Workforce Investment Boards play a critical role in America’s workforce development system. Job seekers go to WIBs with varying work experience and education but with the common goal of obtaining relevant knowledge and skills to gain employment and contribute to the American economy. Workers learn in-demand skills, which improves the quality of the workforce and enables local businesses to succeed.
Last week, Penn Foster proudly announced that more than 1,000 opportunity youth and adult learners have earned a Penn Foster high school diploma, career school diploma or college degree through our partnerships with Workforce Investment Boards (WIBs) across the country. Penn Foster works with more than 100 workforce organizations and over 200 Career Centers under the federal Workforce Innovation and Opportunity Act (WIOA), which became law in July 2014.
This milestone illustrates our ongoing commitment to provide career pathway opportunities to help unemployed or underemployed individuals attain the necessary skills to achieve economic mobility.
Challenges Facing WIBs Today
The public workforce system is administered at the local level by WIBs and authorized under federal law with creating solutions to regional labor market challenges. The original WIB programs were partnerships between WIBs and community colleges to create education and training programs.
The purpose of WIBs was to help build local workforces equipped to provide the skills needed to drive local and regional economies. Every labor market is unique and requires workers with varying skills and knowledge.
This hyper-localized model has many success stories and has contributed to the vitality of local and regional economies. However, it also introduces redundancy and inefficiency, especially when you look at each WIB as one part of a larger, national network.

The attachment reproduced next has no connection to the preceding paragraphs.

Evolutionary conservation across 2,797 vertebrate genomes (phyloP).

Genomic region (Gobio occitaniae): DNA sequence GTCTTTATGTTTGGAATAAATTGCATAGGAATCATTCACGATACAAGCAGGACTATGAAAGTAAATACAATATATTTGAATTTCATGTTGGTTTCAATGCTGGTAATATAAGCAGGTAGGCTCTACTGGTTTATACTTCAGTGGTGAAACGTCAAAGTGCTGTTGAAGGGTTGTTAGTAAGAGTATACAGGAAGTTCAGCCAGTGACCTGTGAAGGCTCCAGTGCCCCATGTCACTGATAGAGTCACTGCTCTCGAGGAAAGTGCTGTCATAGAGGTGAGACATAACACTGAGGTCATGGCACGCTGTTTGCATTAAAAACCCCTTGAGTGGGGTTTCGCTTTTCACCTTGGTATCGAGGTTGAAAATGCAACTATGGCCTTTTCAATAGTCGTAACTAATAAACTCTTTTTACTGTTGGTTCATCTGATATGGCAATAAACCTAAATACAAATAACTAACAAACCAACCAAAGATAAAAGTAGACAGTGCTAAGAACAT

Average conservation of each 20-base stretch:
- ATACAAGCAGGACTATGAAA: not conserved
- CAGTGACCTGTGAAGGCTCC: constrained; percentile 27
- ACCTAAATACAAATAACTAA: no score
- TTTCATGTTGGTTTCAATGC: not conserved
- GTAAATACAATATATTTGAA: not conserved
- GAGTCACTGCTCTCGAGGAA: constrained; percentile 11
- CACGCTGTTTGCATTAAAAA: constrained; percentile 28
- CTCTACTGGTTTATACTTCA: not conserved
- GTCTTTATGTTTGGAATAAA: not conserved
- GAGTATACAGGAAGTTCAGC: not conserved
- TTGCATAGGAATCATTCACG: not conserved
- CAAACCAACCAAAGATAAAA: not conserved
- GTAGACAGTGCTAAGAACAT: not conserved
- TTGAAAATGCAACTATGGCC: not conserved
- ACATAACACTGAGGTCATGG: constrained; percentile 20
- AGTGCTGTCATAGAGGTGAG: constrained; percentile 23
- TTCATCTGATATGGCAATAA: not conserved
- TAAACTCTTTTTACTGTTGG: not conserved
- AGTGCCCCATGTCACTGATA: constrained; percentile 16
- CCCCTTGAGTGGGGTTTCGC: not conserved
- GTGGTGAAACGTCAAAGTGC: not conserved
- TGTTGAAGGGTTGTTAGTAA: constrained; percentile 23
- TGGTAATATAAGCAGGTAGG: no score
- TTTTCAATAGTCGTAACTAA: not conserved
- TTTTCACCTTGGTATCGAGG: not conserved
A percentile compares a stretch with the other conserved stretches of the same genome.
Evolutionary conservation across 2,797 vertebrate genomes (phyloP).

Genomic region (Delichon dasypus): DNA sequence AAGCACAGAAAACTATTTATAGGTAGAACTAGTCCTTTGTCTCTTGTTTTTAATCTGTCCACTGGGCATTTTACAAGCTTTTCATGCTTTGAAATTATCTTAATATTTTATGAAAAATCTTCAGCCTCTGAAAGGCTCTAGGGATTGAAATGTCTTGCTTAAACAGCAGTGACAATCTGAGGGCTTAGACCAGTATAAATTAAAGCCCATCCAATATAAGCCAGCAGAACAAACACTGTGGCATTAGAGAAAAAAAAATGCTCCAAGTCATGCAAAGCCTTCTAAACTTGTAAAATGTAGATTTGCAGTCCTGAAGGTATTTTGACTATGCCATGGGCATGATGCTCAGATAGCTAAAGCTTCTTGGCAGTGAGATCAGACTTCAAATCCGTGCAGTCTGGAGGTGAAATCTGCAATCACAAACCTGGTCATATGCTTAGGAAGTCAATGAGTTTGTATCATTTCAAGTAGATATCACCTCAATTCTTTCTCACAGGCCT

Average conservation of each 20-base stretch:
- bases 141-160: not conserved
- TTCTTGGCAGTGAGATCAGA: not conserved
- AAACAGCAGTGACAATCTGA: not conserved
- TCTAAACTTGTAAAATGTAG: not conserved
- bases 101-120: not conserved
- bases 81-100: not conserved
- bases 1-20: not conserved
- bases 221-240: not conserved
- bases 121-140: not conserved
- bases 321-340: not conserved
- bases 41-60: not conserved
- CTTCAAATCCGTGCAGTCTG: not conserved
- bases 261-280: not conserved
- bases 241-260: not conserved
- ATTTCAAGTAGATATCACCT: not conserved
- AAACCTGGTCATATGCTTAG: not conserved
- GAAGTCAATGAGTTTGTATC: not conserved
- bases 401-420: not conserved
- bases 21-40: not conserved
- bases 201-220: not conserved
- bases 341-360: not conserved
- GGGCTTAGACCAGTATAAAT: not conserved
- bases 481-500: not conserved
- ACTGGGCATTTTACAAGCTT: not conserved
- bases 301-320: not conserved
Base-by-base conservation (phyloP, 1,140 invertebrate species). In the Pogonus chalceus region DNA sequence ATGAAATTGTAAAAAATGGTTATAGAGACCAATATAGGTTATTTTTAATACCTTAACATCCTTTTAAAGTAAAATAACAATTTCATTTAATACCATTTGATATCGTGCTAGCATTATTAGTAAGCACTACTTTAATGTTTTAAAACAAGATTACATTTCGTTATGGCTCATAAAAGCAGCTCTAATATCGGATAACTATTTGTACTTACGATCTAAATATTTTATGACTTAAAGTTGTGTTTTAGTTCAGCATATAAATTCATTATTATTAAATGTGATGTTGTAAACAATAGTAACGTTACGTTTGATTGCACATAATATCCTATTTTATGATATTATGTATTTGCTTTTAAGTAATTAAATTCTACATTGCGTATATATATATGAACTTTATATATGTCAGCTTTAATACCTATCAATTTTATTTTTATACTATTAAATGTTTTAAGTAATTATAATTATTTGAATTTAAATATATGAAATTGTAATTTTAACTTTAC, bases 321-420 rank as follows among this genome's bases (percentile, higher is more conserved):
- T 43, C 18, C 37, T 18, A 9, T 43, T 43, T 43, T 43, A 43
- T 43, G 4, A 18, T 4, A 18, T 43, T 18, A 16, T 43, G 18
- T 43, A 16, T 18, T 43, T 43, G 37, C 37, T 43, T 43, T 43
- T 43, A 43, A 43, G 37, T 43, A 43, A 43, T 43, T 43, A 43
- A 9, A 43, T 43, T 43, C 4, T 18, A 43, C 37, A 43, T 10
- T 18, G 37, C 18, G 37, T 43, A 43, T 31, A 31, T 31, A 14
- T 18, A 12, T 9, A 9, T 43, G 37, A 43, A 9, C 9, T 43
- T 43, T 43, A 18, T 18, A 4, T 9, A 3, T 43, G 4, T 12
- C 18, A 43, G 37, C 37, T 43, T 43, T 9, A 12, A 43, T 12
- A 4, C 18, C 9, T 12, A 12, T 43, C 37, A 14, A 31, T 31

Without collaboration on a larger scale, WIBs duplicate efforts for establishing the infrastructure necessary to deliver services to the people they are trying to reach. For example, the continuing cycle of conducting labor market research, creating one-off localized curriculums with community colleges, recruiting and training instructors, and managing fundraising campaigns to build these employment programs creates significant challenges in a fluid labor market. It makes it difficult to respond quickly to the 21st century marketplace in a sustainable or reliable manner.
Penn Foster provides our WIB partners with a skills-building solution designed to alleviate these challenges.
National Programs Customized for Local WIBs Achieve Economies of Scale
One of the foundational elements of the WIB model is the “One Stop Career Center,” which WIBs operate to connect job seekers to upskilling programs. However, upskilling programs tend to operate independently within each region, so issues with scale and agility extend to these programs as well. Penn Foster’s WIB partners all identified training solutions and services as an element of their offerings they believe can be improved through working with an independent skills-training provider.
Penn Foster provides a unified skilling and training solution delivered to WIBs as a service. Because Penn Foster operates on a national scale, it has the resources to develop a much larger library of courses and training resources, which can customized based on each WIB’s specific needs.
This is especially useful for small, local providers within the Workforce Development system that they would otherwise not be able to provide these diverse training opportunities at scale.
Learn more about Penn Foster’s work with WIBs and our commitment to enhance the impact of their existing services.
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